Two years ago the thought of having my words published in a book was fanciful. I was not a writer, I didn’t have leather patches on my jacket or wear a beret. The average seven year old could spell better. I wasn’t qualified. Last year I appeared in the Almanac for the first time and this year have been lucky enough to get a gig again. I am a fortunate man. We all owe a little something to the Almanac.
For an amatuer writer it is the ultimate thrill to see your words in print. Your words can sit on a bookshelf next to the likes of Dickens and Tolstoy. A bookshelf doesn’t discriminate, it embraces. Ok so Warwick Capper has written a book, but by and large it is a noble craft.
How have we all ended up at the Almanac? Drawn in by friends? That bloke named Harms from the Telly? Stumbled upon it by chance? There are great professional writers in the mix, those we have read in the papers, school teachers, kids, pensioners with a dry wit and acid tongue, footballers tragics and even the odd agitator thrown in for good measure. The Almanac is a weird mob with a collective goal – to entertain and express oneself using the great game as an outlet.
All writers are equal at the Almanac. You don’t need to get a number tattooed on your calf to see where you fit in.
My story started in an office block in East Melbourne two years ago. I used to be the General Manager of Deaf Sports Australia. A great little organisation getting deaf and hard of hearing Australians involved in sport. The challenge of the role was that I sat in an office with 4 staff members who were deaf. Communication was difficult (on both sides). My Auslan (sign language skills) were akin to a Contiki Tour member navigating their way through the Vatican. I felt isolated and needed to find another communication outlet.
The Almanac found me on the Friday before the 2011 Grand Final. A random internet search one lunch time and I came across the site. I think I punched in football and writing into Google whilst looking for a football history book.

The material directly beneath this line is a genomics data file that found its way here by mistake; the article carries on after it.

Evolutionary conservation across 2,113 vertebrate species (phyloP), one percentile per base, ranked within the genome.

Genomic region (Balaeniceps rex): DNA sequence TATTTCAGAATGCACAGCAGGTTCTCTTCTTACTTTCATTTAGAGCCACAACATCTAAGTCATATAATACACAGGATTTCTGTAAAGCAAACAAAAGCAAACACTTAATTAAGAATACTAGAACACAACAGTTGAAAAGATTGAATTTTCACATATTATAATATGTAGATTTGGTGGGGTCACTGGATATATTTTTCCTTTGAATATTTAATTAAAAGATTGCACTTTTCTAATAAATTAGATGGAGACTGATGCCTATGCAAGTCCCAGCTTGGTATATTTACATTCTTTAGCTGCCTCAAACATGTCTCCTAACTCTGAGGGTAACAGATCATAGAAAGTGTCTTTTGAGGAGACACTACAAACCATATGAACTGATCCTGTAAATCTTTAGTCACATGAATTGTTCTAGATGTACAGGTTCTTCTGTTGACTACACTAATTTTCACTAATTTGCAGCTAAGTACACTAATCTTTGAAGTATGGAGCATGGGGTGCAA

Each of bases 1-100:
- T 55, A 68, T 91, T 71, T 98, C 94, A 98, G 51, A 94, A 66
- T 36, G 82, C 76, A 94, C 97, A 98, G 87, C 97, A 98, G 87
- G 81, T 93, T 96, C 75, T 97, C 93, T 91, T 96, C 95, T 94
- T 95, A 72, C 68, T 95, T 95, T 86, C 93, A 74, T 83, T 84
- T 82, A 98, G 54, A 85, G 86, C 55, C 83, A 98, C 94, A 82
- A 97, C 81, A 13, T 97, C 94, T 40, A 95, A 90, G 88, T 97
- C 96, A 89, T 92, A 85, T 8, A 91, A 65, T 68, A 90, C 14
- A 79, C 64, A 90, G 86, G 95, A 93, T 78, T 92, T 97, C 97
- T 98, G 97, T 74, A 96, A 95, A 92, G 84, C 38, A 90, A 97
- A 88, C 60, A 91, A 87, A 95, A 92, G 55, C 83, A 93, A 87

I read a little and was hooked. There was an honesty about the writing. No spin. No Bullshit. Dry humour. Passion. A quick look around the site and apparently I could get my words published if they were half decent.
Am I a writer? I once wanted to be. I loved writing in early high school. Wuthering Heights killed me, 6 pages in and I needed air. I was confused, failed an exam and packed it in. Maybe if Heathcliff had a surname I would have gone further?
I didn’t write much for the next 20 years.
I started slowly penning a few articles leading up to the 2012 season, generic stuff, not wanting to expose myself for fear of rejection. I got a few comments from fellow readers and my confidence built. I started to feel like I belonged.
In 2012 I became a father and this opened up a whole new range of writing and emotions. It made me reflect about my own father’s role in my life and how football had been a constant binding force in our lives. The joys of the first footy jumper for my son; life lessons learnt through football and so on sprang to life as contributions. My writing became more personal. I was giving more of myself.
I got the nod that my review of the St Kilda - Swans game would make the 2012 Almanac. Wow. I achieved something. I couldn’t make the book launch due to work so I sent my wife around to the Harms residence to do a book pick up. Not sure the CEO of Penguin would let you lob up at his house. The Almanac doesn’t care for airs and graces.
Sophie arrives and I nervously thumb through the pages until I get to my game review. There it is. I’m in print. I am as proud as punch. I wonder if seasoned writers get the same satisfaction upon seeing themselves in print or does it become a matter of routine?
I think I single handingly underwrote the 2012 Almanac budget. I ordered copies for anyone I knew. My aunty’s third cousin’s postman was half a chance of getting one.
I gave Dad a copy and it genuinely stopped him in his tracks. I think he carries the book around in the car and every person in Wagga has now seen a copy.
Another year goes by and my writing continues, and hopefully improves. Its been a tough 12 months with some illness issues for my son and the support and empathy from some of the fellow Almanackers will not slowly be forgotten.
I’ve found a passion with my writing and for that I owe a deep sense of gratitude to everyone associated with the Almanac.
I’ll be at the Melbourne launch this year. For one night of the year I’ll be a fully fledged writer.